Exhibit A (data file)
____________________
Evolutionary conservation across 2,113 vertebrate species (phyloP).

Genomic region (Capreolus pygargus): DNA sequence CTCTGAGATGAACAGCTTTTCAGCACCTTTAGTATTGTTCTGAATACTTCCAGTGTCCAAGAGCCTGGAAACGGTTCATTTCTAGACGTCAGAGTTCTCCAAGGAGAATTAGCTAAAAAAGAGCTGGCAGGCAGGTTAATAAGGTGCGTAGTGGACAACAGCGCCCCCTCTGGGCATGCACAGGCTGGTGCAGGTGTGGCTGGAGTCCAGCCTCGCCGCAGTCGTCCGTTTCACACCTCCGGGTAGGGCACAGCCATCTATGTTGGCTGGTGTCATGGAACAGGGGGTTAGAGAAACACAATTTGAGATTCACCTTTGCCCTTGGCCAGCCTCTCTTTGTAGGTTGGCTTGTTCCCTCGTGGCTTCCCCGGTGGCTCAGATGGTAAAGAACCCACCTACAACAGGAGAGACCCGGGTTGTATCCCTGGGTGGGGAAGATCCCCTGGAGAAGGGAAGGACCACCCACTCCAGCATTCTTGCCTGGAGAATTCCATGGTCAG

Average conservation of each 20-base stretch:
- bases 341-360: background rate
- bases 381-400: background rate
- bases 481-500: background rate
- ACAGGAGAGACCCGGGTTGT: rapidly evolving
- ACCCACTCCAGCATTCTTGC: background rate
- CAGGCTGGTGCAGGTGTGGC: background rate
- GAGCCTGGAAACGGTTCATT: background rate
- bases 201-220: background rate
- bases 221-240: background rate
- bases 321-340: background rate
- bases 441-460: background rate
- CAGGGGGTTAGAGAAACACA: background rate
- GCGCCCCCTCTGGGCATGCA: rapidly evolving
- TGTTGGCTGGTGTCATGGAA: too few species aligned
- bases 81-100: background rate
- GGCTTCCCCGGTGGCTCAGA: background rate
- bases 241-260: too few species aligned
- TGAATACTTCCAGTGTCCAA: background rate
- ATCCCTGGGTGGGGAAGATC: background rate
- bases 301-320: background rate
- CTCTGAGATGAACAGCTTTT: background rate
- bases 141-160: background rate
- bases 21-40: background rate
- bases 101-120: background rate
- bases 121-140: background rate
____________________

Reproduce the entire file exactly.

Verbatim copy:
Evolutionary conservation across 2,113 vertebrate species (phyloP).

Genomic region (Capreolus pygargus): DNA sequence CTCTGAGATGAACAGCTTTTCAGCACCTTTAGTATTGTTCTGAATACTTCCAGTGTCCAAGAGCCTGGAAACGGTTCATTTCTAGACGTCAGAGTTCTCCAAGGAGAATTAGCTAAAAAAGAGCTGGCAGGCAGGTTAATAAGGTGCGTAGTGGACAACAGCGCCCCCTCTGGGCATGCACAGGCTGGTGCAGGTGTGGCTGGAGTCCAGCCTCGCCGCAGTCGTCCGTTTCACACCTCCGGGTAGGGCACAGCCATCTATGTTGGCTGGTGTCATGGAACAGGGGGTTAGAGAAACACAATTTGAGATTCACCTTTGCCCTTGGCCAGCCTCTCTTTGTAGGTTGGCTTGTTCCCTCGTGGCTTCCCCGGTGGCTCAGATGGTAAAGAACCCACCTACAACAGGAGAGACCCGGGTTGTATCCCTGGGTGGGGAAGATCCCCTGGAGAAGGGAAGGACCACCCACTCCAGCATTCTTGCCTGGAGAATTCCATGGTCAG

Average conservation of each 20-base stretch:
- bases 341-360: background rate
- bases 381-400: background rate
- bases 481-500: background rate
- ACAGGAGAGACCCGGGTTGT: rapidly evolving
- ACCCACTCCAGCATTCTTGC: background rate
- CAGGCTGGTGCAGGTGTGGC: background rate
- GAGCCTGGAAACGGTTCATT: background rate
- bases 201-220: background rate
- bases 221-240: background rate
- bases 321-340: background rate
- bases 441-460: background rate
- CAGGGGGTTAGAGAAACACA: background rate
- GCGCCCCCTCTGGGCATGCA: rapidly evolving
- TGTTGGCTGGTGTCATGGAA: too few species aligned
- bases 81-100: background rate
- GGCTTCCCCGGTGGCTCAGA: background rate
- bases 241-260: too few species aligned
- TGAATACTTCCAGTGTCCAA: background rate
- ATCCCTGGGTGGGGAAGATC: background rate
- bases 301-320: background rate
- CTCTGAGATGAACAGCTTTT: background rate
- bases 141-160: background rate
- bases 21-40: background rate
- bases 101-120: background rate
- bases 121-140: background rate